These events resulted in a weakening and sometimes outright collapse of governments, with corporations essentially taking their place and running the world in an orgy of wild capitalism.

The game takes its name after shadowrunners, the presumed PCs, who are essentially freelance black books operatives hired by various corporations, organized crime syndicates and individual clients as deniable assets to do various shady jobs.

Honestly, my knowledge of the setting is rather limited, and I would appreciate someone chiming in on it. From what I’ve seen of it, it feels that sometimes Shadowrun strikes gold in its design (like how it has literal lizard people dragons – a classic metaphor for greed and malice – essentially running the world through corporate proxies) and other times it’s content to just throw “awesome” concepts together (Magic! Cyberware! Matrix! Samurai!) with little regard to creating a thematically-coherent whole.

But anyway, apparently there are three relatively new RPGs set in this setting, and I’ve decided to check them out. They are… pretty solid, actually.

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Shadow of Mordor

Here’s the story of Shadow of Mordor – You are a ranger guy. Orcs kill your wife and son, then you, in a ritual designed to bind a dead elf’s spirit to your corpse. It works. You resurrect with bonus ghost powers, like ghost arrows and ghost teleporting between ghost buildings and ghost respawning after being killed so you can never really die, in a clever melding of videogame and story.

You proceed to gruesomely murder your way through your surroundings. (more…)

Bastion

Bastion is a hack-and-slash, button-mashy action RPG with very nice art and absolutely gorgeous music bogged down by mediocre gameplay and a story that ranges from boring to bizarre. And I don’t mean bizarre as in strange, I mean as in wtf were the writers thinking.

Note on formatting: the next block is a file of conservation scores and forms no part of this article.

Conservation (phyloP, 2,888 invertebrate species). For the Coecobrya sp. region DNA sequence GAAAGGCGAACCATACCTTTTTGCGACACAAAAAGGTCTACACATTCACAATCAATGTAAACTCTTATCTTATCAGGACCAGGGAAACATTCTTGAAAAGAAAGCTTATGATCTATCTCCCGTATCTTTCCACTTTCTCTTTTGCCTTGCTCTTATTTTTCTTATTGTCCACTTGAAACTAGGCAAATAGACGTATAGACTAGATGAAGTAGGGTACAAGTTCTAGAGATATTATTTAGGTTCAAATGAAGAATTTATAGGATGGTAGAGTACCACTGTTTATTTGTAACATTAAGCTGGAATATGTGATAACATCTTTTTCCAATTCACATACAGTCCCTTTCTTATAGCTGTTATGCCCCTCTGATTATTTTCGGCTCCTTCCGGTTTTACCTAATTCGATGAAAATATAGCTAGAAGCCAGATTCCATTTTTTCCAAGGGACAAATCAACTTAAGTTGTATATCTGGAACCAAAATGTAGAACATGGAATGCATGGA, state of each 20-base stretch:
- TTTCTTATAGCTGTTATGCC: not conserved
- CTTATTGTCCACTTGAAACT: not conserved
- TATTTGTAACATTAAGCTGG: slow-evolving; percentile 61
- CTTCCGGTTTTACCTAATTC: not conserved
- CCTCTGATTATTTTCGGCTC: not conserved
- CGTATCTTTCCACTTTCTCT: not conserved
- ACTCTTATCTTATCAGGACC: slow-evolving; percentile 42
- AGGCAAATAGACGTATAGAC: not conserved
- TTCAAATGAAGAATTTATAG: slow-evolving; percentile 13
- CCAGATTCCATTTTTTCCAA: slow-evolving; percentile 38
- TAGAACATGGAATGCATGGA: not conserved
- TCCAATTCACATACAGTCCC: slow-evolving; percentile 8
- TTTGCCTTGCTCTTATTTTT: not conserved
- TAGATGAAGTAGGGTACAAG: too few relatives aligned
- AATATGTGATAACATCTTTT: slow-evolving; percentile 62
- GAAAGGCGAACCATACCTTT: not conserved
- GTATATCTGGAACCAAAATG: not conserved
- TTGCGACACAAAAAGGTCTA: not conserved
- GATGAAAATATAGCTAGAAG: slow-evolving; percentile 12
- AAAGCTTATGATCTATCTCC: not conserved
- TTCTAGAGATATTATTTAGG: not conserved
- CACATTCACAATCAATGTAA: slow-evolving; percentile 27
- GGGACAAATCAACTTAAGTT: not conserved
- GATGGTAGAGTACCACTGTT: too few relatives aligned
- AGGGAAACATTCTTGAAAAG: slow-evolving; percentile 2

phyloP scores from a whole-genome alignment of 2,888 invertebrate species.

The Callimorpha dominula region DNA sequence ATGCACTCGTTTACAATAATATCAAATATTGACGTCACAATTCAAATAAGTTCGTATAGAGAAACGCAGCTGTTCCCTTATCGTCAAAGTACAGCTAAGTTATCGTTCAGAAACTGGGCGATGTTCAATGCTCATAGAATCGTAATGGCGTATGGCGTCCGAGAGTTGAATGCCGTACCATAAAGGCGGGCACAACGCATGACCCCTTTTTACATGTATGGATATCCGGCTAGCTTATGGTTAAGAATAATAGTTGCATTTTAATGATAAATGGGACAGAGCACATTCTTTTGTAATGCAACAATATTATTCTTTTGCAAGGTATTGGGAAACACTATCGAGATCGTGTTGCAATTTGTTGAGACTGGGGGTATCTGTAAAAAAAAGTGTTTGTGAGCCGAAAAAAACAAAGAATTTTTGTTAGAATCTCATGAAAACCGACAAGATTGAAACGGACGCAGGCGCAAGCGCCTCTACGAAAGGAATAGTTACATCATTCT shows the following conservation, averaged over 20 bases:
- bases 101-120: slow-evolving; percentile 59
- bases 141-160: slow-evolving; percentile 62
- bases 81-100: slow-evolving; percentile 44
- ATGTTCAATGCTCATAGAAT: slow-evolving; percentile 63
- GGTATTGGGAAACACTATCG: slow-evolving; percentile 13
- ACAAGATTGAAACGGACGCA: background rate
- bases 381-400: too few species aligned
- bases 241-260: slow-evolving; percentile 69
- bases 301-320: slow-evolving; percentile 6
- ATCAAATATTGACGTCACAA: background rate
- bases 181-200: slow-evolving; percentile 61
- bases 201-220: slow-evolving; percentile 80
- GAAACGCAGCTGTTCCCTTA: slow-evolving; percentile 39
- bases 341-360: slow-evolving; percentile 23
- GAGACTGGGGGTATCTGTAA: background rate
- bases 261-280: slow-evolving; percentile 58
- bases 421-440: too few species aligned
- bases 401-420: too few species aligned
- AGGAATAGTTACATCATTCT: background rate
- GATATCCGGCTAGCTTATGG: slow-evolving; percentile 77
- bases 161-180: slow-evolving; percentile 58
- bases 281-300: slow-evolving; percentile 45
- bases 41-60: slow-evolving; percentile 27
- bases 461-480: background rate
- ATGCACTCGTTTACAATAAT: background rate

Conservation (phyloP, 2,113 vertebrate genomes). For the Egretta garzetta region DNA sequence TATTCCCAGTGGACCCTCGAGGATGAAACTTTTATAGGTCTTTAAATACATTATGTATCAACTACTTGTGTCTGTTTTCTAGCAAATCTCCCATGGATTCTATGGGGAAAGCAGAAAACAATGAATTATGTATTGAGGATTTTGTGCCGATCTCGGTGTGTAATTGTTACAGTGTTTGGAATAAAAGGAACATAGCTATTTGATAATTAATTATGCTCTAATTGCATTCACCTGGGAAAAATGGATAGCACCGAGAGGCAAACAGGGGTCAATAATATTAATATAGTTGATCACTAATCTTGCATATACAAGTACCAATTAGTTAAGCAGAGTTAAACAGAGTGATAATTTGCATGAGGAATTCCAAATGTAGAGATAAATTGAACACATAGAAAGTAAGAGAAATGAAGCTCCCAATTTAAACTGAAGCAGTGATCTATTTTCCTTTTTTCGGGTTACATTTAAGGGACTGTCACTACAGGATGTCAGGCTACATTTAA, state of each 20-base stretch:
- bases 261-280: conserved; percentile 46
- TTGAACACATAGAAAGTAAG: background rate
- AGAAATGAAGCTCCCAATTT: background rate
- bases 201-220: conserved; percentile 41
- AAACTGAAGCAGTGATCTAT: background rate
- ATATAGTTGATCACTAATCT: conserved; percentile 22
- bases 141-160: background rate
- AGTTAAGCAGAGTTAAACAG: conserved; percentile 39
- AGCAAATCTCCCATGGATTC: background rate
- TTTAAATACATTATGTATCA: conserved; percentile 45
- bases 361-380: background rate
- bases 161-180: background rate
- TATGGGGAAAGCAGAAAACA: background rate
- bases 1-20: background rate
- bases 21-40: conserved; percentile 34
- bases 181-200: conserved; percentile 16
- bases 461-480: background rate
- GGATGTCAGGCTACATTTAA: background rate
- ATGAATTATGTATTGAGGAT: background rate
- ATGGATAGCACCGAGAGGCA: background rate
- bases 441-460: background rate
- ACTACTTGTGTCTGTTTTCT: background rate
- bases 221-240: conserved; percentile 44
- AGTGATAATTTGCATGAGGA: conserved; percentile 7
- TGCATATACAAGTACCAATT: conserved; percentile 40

The final choice in the game is you deciding whether to wind time back a few weeks weeks to prevent the genocide of two peoples or destroying the undo machine and running away, and this is presented as some kind of extreme moral quandary.

Spoilers inside for Braid, of all things, which is an excellent game you should go play.

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Stasis

I generally interact with horror games through the medium of youtube. Sometimes I make ill-advised forays into actually loading a live game on my computer, but that generally ends with me retreating back to someone else playing – I like horror settings but don’t like being startled, and I really don’t like trying to detach myself from it enough to not be startled.

Stasis followed the opposite track. I started to watch someone play and became so engaged with the game that watching someone else play was intolerably frustrating. This is a point and click game with gorgeously bleak atmosphere and even more gorgeously bleak prose popping up whenever you mouse over things. The opening is absolutely perfect, so much that, as soon as I’d seen a few minutes of the game, I knew I’d recommend people play it just for that alone even if the rest didn’t live up to it.

…which, it turns out, is good, because the rest did not. I’d still strongly recommend checking it out, and if you’re good at just kind of coasting on lovely horrific atmosphere without getting caught up in putting things together the whole game might be fun, but if you hit a point it feels like it’s gotten bad, just quit, it’s not going to get better and you don’t really want the answers. You can also check out the demo instead – it doesn’t have quite the polish of the finished game, but it’s of the best section of the game. Definitely do one of those two things before continuing, because most of my complaints are the most spoilery parts of the game. (more…)